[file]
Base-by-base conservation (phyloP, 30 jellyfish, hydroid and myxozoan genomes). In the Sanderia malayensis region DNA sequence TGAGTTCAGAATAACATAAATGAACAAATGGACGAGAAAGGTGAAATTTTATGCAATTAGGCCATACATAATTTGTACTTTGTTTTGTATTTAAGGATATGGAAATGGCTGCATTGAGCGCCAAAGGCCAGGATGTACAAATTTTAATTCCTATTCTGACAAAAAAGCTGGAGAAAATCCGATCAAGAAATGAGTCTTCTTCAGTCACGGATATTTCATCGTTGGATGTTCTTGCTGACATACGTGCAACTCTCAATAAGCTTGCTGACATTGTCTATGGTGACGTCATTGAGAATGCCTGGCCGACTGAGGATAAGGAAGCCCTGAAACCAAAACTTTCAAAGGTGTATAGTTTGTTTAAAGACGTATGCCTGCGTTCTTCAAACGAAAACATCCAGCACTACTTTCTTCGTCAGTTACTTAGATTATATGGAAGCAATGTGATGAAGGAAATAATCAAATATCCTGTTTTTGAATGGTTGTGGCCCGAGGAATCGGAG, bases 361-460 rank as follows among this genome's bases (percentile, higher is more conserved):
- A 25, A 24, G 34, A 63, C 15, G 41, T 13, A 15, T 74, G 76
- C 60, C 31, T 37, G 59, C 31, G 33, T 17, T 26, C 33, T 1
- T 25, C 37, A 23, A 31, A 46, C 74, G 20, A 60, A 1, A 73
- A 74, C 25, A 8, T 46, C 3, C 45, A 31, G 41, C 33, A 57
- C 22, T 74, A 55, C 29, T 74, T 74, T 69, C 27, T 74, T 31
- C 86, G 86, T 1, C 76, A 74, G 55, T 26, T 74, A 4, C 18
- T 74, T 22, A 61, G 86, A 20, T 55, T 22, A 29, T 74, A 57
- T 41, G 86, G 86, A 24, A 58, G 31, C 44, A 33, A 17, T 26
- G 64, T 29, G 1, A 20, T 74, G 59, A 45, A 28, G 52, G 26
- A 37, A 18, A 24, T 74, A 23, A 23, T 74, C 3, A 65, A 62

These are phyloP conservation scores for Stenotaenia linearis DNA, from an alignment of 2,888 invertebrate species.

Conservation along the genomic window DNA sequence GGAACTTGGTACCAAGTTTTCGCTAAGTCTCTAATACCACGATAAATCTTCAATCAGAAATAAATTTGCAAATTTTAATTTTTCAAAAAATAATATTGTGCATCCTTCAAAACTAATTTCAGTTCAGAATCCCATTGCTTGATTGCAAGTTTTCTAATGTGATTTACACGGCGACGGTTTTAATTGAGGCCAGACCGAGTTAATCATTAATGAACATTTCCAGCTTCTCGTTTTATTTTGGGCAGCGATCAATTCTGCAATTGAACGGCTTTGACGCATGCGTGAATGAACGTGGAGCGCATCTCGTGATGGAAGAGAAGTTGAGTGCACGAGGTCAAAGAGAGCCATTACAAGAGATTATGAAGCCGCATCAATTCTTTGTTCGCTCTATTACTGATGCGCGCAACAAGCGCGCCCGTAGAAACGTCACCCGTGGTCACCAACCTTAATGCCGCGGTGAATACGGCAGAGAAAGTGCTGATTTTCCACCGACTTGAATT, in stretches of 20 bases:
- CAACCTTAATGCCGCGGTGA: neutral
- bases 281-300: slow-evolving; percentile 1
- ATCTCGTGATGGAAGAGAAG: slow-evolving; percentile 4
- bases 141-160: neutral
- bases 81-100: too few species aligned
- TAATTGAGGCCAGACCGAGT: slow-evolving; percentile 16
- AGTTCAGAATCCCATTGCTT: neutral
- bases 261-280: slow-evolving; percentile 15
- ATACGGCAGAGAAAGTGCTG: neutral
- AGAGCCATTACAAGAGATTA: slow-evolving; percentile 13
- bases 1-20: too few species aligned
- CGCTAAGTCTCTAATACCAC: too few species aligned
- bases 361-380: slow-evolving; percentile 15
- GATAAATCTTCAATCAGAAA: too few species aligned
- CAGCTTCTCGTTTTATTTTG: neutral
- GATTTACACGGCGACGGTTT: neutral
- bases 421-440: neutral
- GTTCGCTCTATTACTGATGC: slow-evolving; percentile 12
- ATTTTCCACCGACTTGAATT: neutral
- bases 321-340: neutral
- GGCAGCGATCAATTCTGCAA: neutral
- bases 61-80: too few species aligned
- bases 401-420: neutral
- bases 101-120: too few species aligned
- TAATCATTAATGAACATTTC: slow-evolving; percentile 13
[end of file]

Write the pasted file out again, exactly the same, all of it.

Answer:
Base-by-base conservation (phyloP, 30 jellyfish, hydroid and myxozoan genomes). In the Sanderia malayensis region DNA sequence TGAGTTCAGAATAACATAAATGAACAAATGGACGAGAAAGGTGAAATTTTATGCAATTAGGCCATACATAATTTGTACTTTGTTTTGTATTTAAGGATATGGAAATGGCTGCATTGAGCGCCAAAGGCCAGGATGTACAAATTTTAATTCCTATTCTGACAAAAAAGCTGGAGAAAATCCGATCAAGAAATGAGTCTTCTTCAGTCACGGATATTTCATCGTTGGATGTTCTTGCTGACATACGTGCAACTCTCAATAAGCTTGCTGACATTGTCTATGGTGACGTCATTGAGAATGCCTGGCCGACTGAGGATAAGGAAGCCCTGAAACCAAAACTTTCAAAGGTGTATAGTTTGTTTAAAGACGTATGCCTGCGTTCTTCAAACGAAAACATCCAGCACTACTTTCTTCGTCAGTTACTTAGATTATATGGAAGCAATGTGATGAAGGAAATAATCAAATATCCTGTTTTTGAATGGTTGTGGCCCGAGGAATCGGAG, bases 361-460 rank as follows among this genome's bases (percentile, higher is more conserved):
- A 25, A 24, G 34, A 63, C 15, G 41, T 13, A 15, T 74, G 76
- C 60, C 31, T 37, G 59, C 31, G 33, T 17, T 26, C 33, T 1
- T 25, C 37, A 23, A 31, A 46, C 74, G 20, A 60, A 1, A 73
- A 74, C 25, A 8, T 46, C 3, C 45, A 31, G 41, C 33, A 57
- C 22, T 74, A 55, C 29, T 74, T 74, T 69, C 27, T 74, T 31
- C 86, G 86, T 1, C 76, A 74, G 55, T 26, T 74, A 4, C 18
- T 74, T 22, A 61, G 86, A 20, T 55, T 22, A 29, T 74, A 57
- T 41, G 86, G 86, A 24, A 58, G 31, C 44, A 33, A 17, T 26
- G 64, T 29, G 1, A 20, T 74, G 59, A 45, A 28, G 52, G 26
- A 37, A 18, A 24, T 74, A 23, A 23, T 74, C 3, A 65, A 62

These are phyloP conservation scores for Stenotaenia linearis DNA, from an alignment of 2,888 invertebrate species.

Conservation along the genomic window DNA sequence GGAACTTGGTACCAAGTTTTCGCTAAGTCTCTAATACCACGATAAATCTTCAATCAGAAATAAATTTGCAAATTTTAATTTTTCAAAAAATAATATTGTGCATCCTTCAAAACTAATTTCAGTTCAGAATCCCATTGCTTGATTGCAAGTTTTCTAATGTGATTTACACGGCGACGGTTTTAATTGAGGCCAGACCGAGTTAATCATTAATGAACATTTCCAGCTTCTCGTTTTATTTTGGGCAGCGATCAATTCTGCAATTGAACGGCTTTGACGCATGCGTGAATGAACGTGGAGCGCATCTCGTGATGGAAGAGAAGTTGAGTGCACGAGGTCAAAGAGAGCCATTACAAGAGATTATGAAGCCGCATCAATTCTTTGTTCGCTCTATTACTGATGCGCGCAACAAGCGCGCCCGTAGAAACGTCACCCGTGGTCACCAACCTTAATGCCGCGGTGAATACGGCAGAGAAAGTGCTGATTTTCCACCGACTTGAATT, in stretches of 20 bases:
- CAACCTTAATGCCGCGGTGA: neutral
- bases 281-300: slow-evolving; percentile 1
- ATCTCGTGATGGAAGAGAAG: slow-evolving; percentile 4
- bases 141-160: neutral
- bases 81-100: too few species aligned
- TAATTGAGGCCAGACCGAGT: slow-evolving; percentile 16
- AGTTCAGAATCCCATTGCTT: neutral
- bases 261-280: slow-evolving; percentile 15
- ATACGGCAGAGAAAGTGCTG: neutral
- AGAGCCATTACAAGAGATTA: slow-evolving; percentile 13
- bases 1-20: too few species aligned
- CGCTAAGTCTCTAATACCAC: too few species aligned
- bases 361-380: slow-evolving; percentile 15
- GATAAATCTTCAATCAGAAA: too few species aligned
- CAGCTTCTCGTTTTATTTTG: neutral
- GATTTACACGGCGACGGTTT: neutral
- bases 421-440: neutral
- GTTCGCTCTATTACTGATGC: slow-evolving; percentile 12
- ATTTTCCACCGACTTGAATT: neutral
- bases 321-340: neutral
- GGCAGCGATCAATTCTGCAA: neutral
- bases 61-80: too few species aligned
- bases 401-420: neutral
- bases 101-120: too few species aligned
- TAATCATTAATGAACATTTC: slow-evolving; percentile 13